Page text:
Customers arrange a shopping cart in front of an advertisement featuring the photograph of Wal-Mart Stores Inc. founder Sam Walton at the company’s Sam’s Club store in Shenzhen, China. Photographer: Qilai Shen/Bloomberg

If you’re an entrepreneur, you likely have a role model you carry around in your head as you go about building your business. Maybe it’s Elon Musk, Mark Zuckerberg, Jeff Bezos or everybody’s seeming favorite, Steve Jobs. Here’s a better suggestion: Sam Walton. Unsexy, to be sure, and not terribly contemporary. But as arguably the most successful entrepreneur of all time, he has more to teach about the basics of entrepreneurship than many of the more dashing entrepreneurs who’ve come after him.

I was recently privileged to reflect on those lessons first-hand when I was granted extraordinary access to the archives of the Walmart Museum in Bentonville, Arkansas, while researching a book on entrepreneurship. A diligent team of archivists there, supported by the Walton family and many of Sam’s closest associates, has amassed a warehouse full of Sam’s notes, reports, artifacts and memorabilia.

I reviewed more than 200 documents, several photo collections and almost 100 oral histories. I looked over the archivists’ shoulders as they dug through boxes of Sam’s weekly reports, memos and handwritten notes. I held in my hands his ledger pads filled with sales, cost and inventory numbers organized by store and transcribed by Sam from phone calls or other sources. I had access to materials dating from the time he bought a bankrupt Ben Franklin franchise in 1945 through his launch of the Wal-Mart brand 17 years later and up until he died in 1992.

Here, distilled from that vast treasure trove, are five timeless lessons from Sam that apply to entrepreneurial businesses from startup to IPO and beyond:

Always make your customers happier and happier with your product or service.

Not happy, happier. It’s the fundamental principle of entrepreneurship that Sam understood better than anyone. Week after week for 45 years Sam pursued a program of small improvements on a weekly cadence, meeting every Saturday with his managers to share ideas and design small experiments to be tried the following Monday.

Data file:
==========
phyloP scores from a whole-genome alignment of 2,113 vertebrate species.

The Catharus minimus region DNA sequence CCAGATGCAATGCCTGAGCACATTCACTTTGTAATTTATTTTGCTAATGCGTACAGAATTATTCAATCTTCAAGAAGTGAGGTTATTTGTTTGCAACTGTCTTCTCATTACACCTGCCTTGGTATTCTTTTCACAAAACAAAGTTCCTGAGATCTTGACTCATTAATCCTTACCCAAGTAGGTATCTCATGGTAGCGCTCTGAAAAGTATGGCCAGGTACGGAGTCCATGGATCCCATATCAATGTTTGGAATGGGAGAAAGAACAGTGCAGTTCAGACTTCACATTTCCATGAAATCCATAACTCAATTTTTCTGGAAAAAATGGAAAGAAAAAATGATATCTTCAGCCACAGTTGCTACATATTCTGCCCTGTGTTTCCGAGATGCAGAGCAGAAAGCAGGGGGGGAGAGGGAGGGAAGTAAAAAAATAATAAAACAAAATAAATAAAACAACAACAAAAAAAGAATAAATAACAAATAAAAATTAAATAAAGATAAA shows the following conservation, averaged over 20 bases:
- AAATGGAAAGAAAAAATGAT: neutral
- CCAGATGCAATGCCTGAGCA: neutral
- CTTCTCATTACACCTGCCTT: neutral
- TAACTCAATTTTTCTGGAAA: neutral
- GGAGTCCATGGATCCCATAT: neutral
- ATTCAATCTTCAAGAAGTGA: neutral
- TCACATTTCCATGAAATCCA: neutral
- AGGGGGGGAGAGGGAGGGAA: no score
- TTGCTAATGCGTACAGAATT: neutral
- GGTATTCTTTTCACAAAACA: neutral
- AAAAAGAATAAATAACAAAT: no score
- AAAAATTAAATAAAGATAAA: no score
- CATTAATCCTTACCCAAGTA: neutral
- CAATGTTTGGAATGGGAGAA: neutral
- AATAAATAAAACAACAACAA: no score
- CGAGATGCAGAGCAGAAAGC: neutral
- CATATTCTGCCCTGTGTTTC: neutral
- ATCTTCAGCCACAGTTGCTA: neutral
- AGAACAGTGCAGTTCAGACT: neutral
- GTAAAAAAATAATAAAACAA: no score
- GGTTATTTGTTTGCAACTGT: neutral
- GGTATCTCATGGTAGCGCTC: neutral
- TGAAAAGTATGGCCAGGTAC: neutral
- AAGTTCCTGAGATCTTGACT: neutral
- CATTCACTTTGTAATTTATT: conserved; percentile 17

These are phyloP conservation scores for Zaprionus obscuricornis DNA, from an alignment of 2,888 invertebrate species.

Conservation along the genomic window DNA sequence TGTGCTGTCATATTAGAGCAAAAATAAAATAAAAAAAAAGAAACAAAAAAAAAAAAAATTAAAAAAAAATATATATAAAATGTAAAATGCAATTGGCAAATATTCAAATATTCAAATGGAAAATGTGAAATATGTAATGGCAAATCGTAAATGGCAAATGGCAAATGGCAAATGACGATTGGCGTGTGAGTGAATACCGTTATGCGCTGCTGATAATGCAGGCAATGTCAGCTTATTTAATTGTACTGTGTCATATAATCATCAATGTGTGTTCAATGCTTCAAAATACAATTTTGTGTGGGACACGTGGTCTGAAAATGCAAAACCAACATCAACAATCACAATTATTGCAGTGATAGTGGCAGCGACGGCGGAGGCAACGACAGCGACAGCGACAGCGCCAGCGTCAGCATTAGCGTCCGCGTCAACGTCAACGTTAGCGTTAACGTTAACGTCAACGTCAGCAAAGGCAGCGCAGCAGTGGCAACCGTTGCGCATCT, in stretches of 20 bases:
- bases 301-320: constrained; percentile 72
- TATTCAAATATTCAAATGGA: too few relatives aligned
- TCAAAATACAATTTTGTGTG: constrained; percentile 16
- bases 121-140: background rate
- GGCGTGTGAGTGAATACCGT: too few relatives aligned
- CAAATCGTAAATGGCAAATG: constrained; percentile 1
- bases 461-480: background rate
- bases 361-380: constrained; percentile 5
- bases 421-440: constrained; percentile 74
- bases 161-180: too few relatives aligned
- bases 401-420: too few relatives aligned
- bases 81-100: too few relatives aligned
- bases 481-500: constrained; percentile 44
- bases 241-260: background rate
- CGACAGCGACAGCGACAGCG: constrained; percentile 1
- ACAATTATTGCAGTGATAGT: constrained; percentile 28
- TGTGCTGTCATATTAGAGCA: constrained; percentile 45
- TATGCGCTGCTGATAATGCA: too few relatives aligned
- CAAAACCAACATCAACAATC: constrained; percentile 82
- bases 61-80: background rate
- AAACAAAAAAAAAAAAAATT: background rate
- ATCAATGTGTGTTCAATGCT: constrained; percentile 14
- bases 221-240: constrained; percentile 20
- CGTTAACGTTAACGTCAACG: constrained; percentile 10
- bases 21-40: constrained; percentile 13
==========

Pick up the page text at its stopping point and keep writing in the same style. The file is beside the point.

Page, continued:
Have you established a cadence for making improvements that you pass along to your customers? Are you improving at least as fast as your competitors?

Collect all the good ideas you can and adopt the best ones.

Sam didn’t care where good ideas came from; he never claimed to be the smartest person in the room or tried to be the most dominant. He copied the competition; he listened to his store managers; he welcomed the advice of his brother, his wife and his in-laws.

Do you systematically look near and far for ideas you can borrow? How and where—at conferences, from consultants or professors, new employees, through open-ended brainstorming sessions that we now call hackathons? How well do you know your competitors? If you were Sam, you’d know most of them personally.

Let your people know they matter.

Sam heaped praise and reward on hardworking contributors to the success of the business, and he genuinely wanted them to feel recognized for what they did. In the early days, he routinely gave a small percentage of each store to the manager he had recruited to run it. When the company went public as Wal-Mart, he worked on a hand-written spreadsheet for three days to make sure he fairly translated the value of each manager’s partial ownership of their store into Wal-Mart shares.

How do you let the people on your team know they are held in high esteem?

Keep it simple.

That way, everyone understands what they need to do. Sam focused on whether his stores sold more than last year, at a lower cost and with less inventory. Period. Focusing on a few simple metrics is more likely to keep the business on a successful course than the tendency in today’s complicated world to measure everything.

Does everyone on your team know what simple targets the business is trying to achieve and how they can help achieve them?

Never stop experimenting.

Many people think of Sam as something of a skinflint whose frugality was one of the keys to his success. In fact, Sam was intent on trying out new ideas and he was willing to accept losses on things that didn’t work out. He was also an early adopter of new technologies, making sizeable investments in them at every stage of the company’s growth. A penny-pincher would have missed out on most of the opportunities that Sam was able to seize. For instance he invested in the physical infrastructure to operate a high-velocity distribution center when the concept was new to retail—but he did so only after visiting an actual facility in operation.

A commitment to experimentation doesn’t mean simply throwing everything against the wall and seeing what sticks. Unless you’re Google or Facebook, sitting on a mountain of cash, that’s a sure way to destroy your company. Instead, adopt a disciplined approach. How well do you understand the most advanced techniques your industry has adopted? How are you experimenting with them and assessing their impact on your business?

Happiness. Ideas. People. Simplicity. Experimentation. Adopting these five simple principles may not make you the greatest entrepreneur of all time, but they are more likely to keep you going in the right direction than flashier formulas for success.

If you enjoyed this article, I encourage you to check out my latest book: Building On Bedrock.

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